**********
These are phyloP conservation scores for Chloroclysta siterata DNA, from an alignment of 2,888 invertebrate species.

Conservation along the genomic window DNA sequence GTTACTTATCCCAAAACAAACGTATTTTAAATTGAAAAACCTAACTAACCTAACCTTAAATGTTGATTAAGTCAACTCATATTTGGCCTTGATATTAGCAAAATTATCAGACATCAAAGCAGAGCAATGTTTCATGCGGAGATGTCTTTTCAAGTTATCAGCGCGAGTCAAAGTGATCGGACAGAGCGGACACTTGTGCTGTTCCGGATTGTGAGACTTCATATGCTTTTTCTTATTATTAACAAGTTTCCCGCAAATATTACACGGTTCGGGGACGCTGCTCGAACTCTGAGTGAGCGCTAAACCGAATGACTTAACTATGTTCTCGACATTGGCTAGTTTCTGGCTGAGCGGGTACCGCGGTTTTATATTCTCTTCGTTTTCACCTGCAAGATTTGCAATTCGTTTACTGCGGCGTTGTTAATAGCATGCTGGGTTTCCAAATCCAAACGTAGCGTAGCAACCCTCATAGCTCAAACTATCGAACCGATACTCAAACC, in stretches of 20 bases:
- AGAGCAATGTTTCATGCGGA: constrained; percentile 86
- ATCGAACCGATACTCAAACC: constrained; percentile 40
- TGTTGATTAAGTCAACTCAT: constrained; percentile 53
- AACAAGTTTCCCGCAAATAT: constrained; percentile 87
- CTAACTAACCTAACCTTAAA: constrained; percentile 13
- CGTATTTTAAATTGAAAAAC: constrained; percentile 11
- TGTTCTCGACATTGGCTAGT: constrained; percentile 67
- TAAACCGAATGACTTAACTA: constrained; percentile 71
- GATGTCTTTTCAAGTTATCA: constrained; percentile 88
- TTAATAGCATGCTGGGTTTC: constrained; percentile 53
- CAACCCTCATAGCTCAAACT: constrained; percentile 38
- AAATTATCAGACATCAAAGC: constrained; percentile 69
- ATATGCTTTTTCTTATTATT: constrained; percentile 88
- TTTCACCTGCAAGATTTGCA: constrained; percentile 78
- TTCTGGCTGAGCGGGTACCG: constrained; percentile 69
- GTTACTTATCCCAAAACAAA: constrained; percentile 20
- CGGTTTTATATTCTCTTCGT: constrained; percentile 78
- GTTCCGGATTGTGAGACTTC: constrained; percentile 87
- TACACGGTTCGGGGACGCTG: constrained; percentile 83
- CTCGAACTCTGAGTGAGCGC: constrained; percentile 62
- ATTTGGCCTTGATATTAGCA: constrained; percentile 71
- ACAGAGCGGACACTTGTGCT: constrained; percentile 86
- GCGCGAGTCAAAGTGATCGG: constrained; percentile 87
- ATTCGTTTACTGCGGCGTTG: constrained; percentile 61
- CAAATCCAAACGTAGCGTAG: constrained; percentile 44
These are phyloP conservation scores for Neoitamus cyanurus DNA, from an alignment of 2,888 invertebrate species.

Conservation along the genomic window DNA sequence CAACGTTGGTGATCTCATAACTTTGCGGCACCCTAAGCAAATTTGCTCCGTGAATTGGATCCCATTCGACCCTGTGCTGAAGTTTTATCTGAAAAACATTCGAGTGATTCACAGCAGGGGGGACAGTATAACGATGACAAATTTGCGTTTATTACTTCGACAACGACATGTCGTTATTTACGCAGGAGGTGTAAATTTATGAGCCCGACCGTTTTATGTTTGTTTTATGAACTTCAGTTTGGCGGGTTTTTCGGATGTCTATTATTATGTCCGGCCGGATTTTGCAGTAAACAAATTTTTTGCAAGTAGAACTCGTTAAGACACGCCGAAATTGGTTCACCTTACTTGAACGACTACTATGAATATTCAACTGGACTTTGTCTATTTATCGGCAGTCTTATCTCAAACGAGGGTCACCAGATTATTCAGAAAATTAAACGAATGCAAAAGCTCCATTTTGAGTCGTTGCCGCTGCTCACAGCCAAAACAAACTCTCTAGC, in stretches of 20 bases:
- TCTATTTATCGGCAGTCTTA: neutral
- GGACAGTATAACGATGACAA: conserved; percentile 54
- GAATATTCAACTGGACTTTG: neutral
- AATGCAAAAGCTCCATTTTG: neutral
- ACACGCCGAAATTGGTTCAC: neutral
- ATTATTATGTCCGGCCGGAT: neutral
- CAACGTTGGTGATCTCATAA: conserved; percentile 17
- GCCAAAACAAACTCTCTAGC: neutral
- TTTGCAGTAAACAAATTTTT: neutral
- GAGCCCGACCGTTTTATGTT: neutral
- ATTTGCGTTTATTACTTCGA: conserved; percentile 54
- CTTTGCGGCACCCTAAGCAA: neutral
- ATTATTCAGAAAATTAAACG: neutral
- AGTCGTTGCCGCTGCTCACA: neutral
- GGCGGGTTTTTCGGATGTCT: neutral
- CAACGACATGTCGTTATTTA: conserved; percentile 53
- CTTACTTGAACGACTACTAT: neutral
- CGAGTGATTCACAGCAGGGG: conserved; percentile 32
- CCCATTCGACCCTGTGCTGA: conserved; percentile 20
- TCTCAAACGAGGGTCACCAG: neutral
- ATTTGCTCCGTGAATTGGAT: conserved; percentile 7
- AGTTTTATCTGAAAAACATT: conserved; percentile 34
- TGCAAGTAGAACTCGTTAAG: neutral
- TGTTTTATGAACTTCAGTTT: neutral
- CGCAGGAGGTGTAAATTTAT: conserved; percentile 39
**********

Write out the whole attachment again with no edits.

These are phyloP conservation scores for Chloroclysta siterata DNA, from an alignment of 2,888 invertebrate species.

Conservation along the genomic window DNA sequence GTTACTTATCCCAAAACAAACGTATTTTAAATTGAAAAACCTAACTAACCTAACCTTAAATGTTGATTAAGTCAACTCATATTTGGCCTTGATATTAGCAAAATTATCAGACATCAAAGCAGAGCAATGTTTCATGCGGAGATGTCTTTTCAAGTTATCAGCGCGAGTCAAAGTGATCGGACAGAGCGGACACTTGTGCTGTTCCGGATTGTGAGACTTCATATGCTTTTTCTTATTATTAACAAGTTTCCCGCAAATATTACACGGTTCGGGGACGCTGCTCGAACTCTGAGTGAGCGCTAAACCGAATGACTTAACTATGTTCTCGACATTGGCTAGTTTCTGGCTGAGCGGGTACCGCGGTTTTATATTCTCTTCGTTTTCACCTGCAAGATTTGCAATTCGTTTACTGCGGCGTTGTTAATAGCATGCTGGGTTTCCAAATCCAAACGTAGCGTAGCAACCCTCATAGCTCAAACTATCGAACCGATACTCAAACC, in stretches of 20 bases:
- AGAGCAATGTTTCATGCGGA: constrained; percentile 86
- ATCGAACCGATACTCAAACC: constrained; percentile 40
- TGTTGATTAAGTCAACTCAT: constrained; percentile 53
- AACAAGTTTCCCGCAAATAT: constrained; percentile 87
- CTAACTAACCTAACCTTAAA: constrained; percentile 13
- CGTATTTTAAATTGAAAAAC: constrained; percentile 11
- TGTTCTCGACATTGGCTAGT: constrained; percentile 67
- TAAACCGAATGACTTAACTA: constrained; percentile 71
- GATGTCTTTTCAAGTTATCA: constrained; percentile 88
- TTAATAGCATGCTGGGTTTC: constrained; percentile 53
- CAACCCTCATAGCTCAAACT: constrained; percentile 38
- AAATTATCAGACATCAAAGC: constrained; percentile 69
- ATATGCTTTTTCTTATTATT: constrained; percentile 88
- TTTCACCTGCAAGATTTGCA: constrained; percentile 78
- TTCTGGCTGAGCGGGTACCG: constrained; percentile 69
- GTTACTTATCCCAAAACAAA: constrained; percentile 20
- CGGTTTTATATTCTCTTCGT: constrained; percentile 78
- GTTCCGGATTGTGAGACTTC: constrained; percentile 87
- TACACGGTTCGGGGACGCTG: constrained; percentile 83
- CTCGAACTCTGAGTGAGCGC: constrained; percentile 62
- ATTTGGCCTTGATATTAGCA: constrained; percentile 71
- ACAGAGCGGACACTTGTGCT: constrained; percentile 86
- GCGCGAGTCAAAGTGATCGG: constrained; percentile 87
- ATTCGTTTACTGCGGCGTTG: constrained; percentile 61
- CAAATCCAAACGTAGCGTAG: constrained; percentile 44
These are phyloP conservation scores for Neoitamus cyanurus DNA, from an alignment of 2,888 invertebrate species.

Conservation along the genomic window DNA sequence CAACGTTGGTGATCTCATAACTTTGCGGCACCCTAAGCAAATTTGCTCCGTGAATTGGATCCCATTCGACCCTGTGCTGAAGTTTTATCTGAAAAACATTCGAGTGATTCACAGCAGGGGGGACAGTATAACGATGACAAATTTGCGTTTATTACTTCGACAACGACATGTCGTTATTTACGCAGGAGGTGTAAATTTATGAGCCCGACCGTTTTATGTTTGTTTTATGAACTTCAGTTTGGCGGGTTTTTCGGATGTCTATTATTATGTCCGGCCGGATTTTGCAGTAAACAAATTTTTTGCAAGTAGAACTCGTTAAGACACGCCGAAATTGGTTCACCTTACTTGAACGACTACTATGAATATTCAACTGGACTTTGTCTATTTATCGGCAGTCTTATCTCAAACGAGGGTCACCAGATTATTCAGAAAATTAAACGAATGCAAAAGCTCCATTTTGAGTCGTTGCCGCTGCTCACAGCCAAAACAAACTCTCTAGC, in stretches of 20 bases:
- TCTATTTATCGGCAGTCTTA: neutral
- GGACAGTATAACGATGACAA: conserved; percentile 54
- GAATATTCAACTGGACTTTG: neutral
- AATGCAAAAGCTCCATTTTG: neutral
- ACACGCCGAAATTGGTTCAC: neutral
- ATTATTATGTCCGGCCGGAT: neutral
- CAACGTTGGTGATCTCATAA: conserved; percentile 17
- GCCAAAACAAACTCTCTAGC: neutral
- TTTGCAGTAAACAAATTTTT: neutral
- GAGCCCGACCGTTTTATGTT: neutral
- ATTTGCGTTTATTACTTCGA: conserved; percentile 54
- CTTTGCGGCACCCTAAGCAA: neutral
- ATTATTCAGAAAATTAAACG: neutral
- AGTCGTTGCCGCTGCTCACA: neutral
- GGCGGGTTTTTCGGATGTCT: neutral
- CAACGACATGTCGTTATTTA: conserved; percentile 53
- CTTACTTGAACGACTACTAT: neutral
- CGAGTGATTCACAGCAGGGG: conserved; percentile 32
- CCCATTCGACCCTGTGCTGA: conserved; percentile 20
- TCTCAAACGAGGGTCACCAG: neutral
- ATTTGCTCCGTGAATTGGAT: conserved; percentile 7
- AGTTTTATCTGAAAAACATT: conserved; percentile 34
- TGCAAGTAGAACTCGTTAAG: neutral
- TGTTTTATGAACTTCAGTTT: neutral
- CGCAGGAGGTGTAAATTTAT: conserved; percentile 39